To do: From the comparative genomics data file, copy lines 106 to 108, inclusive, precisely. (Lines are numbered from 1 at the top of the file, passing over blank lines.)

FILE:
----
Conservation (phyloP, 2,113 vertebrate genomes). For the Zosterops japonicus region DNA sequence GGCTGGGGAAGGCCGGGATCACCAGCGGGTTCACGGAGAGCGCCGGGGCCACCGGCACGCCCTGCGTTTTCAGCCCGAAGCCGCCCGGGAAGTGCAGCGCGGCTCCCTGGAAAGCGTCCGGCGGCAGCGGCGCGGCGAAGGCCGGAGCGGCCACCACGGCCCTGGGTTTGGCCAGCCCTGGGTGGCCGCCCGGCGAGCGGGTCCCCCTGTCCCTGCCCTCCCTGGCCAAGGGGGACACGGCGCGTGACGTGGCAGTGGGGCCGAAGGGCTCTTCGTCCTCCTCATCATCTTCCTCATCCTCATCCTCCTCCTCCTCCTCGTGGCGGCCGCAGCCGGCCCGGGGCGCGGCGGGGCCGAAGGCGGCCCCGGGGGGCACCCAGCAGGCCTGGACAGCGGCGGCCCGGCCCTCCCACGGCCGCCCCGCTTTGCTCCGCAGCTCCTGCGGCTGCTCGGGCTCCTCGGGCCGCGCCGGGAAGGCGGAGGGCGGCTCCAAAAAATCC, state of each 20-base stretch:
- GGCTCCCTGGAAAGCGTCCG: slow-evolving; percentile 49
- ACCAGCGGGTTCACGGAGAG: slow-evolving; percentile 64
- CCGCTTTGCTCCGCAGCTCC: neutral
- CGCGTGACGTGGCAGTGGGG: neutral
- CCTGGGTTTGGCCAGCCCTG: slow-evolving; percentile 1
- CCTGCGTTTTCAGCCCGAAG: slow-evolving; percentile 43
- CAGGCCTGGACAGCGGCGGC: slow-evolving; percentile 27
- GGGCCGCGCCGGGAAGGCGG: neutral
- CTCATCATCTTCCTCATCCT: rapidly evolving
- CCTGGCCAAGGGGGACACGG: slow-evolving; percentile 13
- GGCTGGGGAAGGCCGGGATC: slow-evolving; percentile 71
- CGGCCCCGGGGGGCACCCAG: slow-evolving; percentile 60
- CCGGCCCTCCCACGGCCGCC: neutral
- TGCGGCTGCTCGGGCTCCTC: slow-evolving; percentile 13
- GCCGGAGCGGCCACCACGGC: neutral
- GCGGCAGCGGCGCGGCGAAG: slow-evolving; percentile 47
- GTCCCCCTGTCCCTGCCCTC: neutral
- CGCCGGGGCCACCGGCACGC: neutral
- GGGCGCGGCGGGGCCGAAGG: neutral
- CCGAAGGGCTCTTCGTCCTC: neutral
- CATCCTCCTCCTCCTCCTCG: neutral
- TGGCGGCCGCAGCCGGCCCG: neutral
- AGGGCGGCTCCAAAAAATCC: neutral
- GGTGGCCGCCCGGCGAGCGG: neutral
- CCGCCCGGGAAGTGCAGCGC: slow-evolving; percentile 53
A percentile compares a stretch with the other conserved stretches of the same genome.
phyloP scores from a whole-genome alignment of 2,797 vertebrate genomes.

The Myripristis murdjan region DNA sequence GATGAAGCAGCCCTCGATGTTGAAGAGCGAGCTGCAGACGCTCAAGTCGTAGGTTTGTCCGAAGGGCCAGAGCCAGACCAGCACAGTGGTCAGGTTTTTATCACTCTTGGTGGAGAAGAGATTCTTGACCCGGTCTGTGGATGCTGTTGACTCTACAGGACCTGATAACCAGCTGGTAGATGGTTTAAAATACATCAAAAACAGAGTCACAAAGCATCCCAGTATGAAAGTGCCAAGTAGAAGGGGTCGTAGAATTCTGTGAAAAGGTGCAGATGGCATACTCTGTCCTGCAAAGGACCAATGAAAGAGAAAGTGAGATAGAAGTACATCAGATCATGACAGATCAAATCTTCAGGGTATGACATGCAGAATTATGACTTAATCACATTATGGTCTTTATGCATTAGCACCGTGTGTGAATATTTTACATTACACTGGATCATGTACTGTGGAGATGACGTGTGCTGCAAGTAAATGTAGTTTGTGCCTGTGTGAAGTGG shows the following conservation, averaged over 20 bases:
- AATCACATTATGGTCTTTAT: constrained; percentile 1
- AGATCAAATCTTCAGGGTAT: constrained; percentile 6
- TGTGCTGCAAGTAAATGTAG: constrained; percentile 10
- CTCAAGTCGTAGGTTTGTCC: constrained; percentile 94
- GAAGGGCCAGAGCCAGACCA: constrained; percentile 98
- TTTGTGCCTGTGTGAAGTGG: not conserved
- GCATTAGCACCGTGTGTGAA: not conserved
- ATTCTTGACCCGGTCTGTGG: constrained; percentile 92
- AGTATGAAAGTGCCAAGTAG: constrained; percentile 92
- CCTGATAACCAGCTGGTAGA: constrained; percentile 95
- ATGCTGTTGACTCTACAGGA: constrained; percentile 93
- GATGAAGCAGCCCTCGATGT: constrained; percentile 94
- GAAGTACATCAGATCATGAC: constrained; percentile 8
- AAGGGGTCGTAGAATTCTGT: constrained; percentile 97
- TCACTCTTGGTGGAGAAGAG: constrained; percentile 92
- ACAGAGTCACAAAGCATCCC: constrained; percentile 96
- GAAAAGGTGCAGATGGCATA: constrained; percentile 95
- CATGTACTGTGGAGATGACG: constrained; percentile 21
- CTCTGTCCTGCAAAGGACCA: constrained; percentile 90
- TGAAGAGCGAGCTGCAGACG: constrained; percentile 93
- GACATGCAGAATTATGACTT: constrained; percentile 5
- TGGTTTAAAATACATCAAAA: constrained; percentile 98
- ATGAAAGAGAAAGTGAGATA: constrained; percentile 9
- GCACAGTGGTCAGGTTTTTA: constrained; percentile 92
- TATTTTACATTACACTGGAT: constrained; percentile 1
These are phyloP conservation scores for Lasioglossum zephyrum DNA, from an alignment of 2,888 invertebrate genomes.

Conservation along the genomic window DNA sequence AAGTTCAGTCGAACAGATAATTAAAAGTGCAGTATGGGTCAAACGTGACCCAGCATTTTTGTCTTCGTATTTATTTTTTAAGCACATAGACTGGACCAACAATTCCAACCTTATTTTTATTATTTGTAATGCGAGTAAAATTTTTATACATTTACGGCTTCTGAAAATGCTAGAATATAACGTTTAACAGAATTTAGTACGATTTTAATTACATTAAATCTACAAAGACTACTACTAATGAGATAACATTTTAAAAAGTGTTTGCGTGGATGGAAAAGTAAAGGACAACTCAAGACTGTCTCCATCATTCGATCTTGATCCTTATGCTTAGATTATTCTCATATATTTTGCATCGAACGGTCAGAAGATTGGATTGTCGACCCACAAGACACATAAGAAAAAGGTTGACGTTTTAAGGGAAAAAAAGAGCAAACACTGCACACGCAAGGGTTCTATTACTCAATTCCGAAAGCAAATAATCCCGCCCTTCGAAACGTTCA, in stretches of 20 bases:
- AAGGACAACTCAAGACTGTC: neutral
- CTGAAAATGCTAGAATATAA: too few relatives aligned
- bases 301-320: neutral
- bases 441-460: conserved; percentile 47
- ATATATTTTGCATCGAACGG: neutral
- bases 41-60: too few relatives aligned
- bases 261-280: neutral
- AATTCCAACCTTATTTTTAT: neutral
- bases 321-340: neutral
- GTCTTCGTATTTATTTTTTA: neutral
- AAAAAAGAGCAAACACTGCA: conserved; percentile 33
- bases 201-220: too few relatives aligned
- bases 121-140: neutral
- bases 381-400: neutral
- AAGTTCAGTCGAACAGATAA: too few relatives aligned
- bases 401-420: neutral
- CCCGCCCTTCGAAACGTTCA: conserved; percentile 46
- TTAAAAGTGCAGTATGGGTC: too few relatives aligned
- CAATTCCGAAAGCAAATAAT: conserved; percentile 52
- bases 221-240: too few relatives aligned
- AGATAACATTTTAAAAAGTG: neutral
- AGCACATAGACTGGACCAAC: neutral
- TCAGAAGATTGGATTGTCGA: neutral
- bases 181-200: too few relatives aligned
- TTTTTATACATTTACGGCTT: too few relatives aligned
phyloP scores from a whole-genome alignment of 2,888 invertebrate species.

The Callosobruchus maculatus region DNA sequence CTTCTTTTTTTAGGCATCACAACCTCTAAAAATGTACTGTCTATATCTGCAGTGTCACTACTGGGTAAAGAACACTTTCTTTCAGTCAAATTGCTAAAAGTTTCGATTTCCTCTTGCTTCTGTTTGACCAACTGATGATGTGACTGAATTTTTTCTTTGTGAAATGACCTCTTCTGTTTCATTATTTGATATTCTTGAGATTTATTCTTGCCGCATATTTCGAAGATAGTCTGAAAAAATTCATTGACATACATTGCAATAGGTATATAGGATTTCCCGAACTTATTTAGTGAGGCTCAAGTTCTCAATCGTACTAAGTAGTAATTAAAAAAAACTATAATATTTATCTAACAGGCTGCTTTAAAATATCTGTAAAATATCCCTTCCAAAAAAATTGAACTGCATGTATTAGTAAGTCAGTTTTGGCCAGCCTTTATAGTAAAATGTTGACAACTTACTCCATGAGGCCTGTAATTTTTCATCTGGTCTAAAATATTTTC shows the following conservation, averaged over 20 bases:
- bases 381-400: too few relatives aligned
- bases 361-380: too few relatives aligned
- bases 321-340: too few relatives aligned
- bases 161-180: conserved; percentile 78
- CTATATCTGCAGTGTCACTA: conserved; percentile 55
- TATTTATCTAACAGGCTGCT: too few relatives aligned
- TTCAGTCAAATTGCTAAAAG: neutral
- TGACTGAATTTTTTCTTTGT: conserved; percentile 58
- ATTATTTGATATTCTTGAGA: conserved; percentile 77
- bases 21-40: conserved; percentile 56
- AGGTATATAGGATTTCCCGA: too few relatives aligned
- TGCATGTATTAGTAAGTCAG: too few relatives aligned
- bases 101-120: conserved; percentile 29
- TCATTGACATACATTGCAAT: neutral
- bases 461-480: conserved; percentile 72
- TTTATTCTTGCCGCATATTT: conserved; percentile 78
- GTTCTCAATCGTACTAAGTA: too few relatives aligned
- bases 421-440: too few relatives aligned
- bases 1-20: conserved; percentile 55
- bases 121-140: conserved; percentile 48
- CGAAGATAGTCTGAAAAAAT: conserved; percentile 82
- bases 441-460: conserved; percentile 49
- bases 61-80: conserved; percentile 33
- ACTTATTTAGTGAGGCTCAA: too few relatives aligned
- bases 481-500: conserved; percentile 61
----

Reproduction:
- bases 61-80: conserved; percentile 33
- ACTTATTTAGTGAGGCTCAA: too few relatives aligned
- bases 481-500: conserved; percentile 61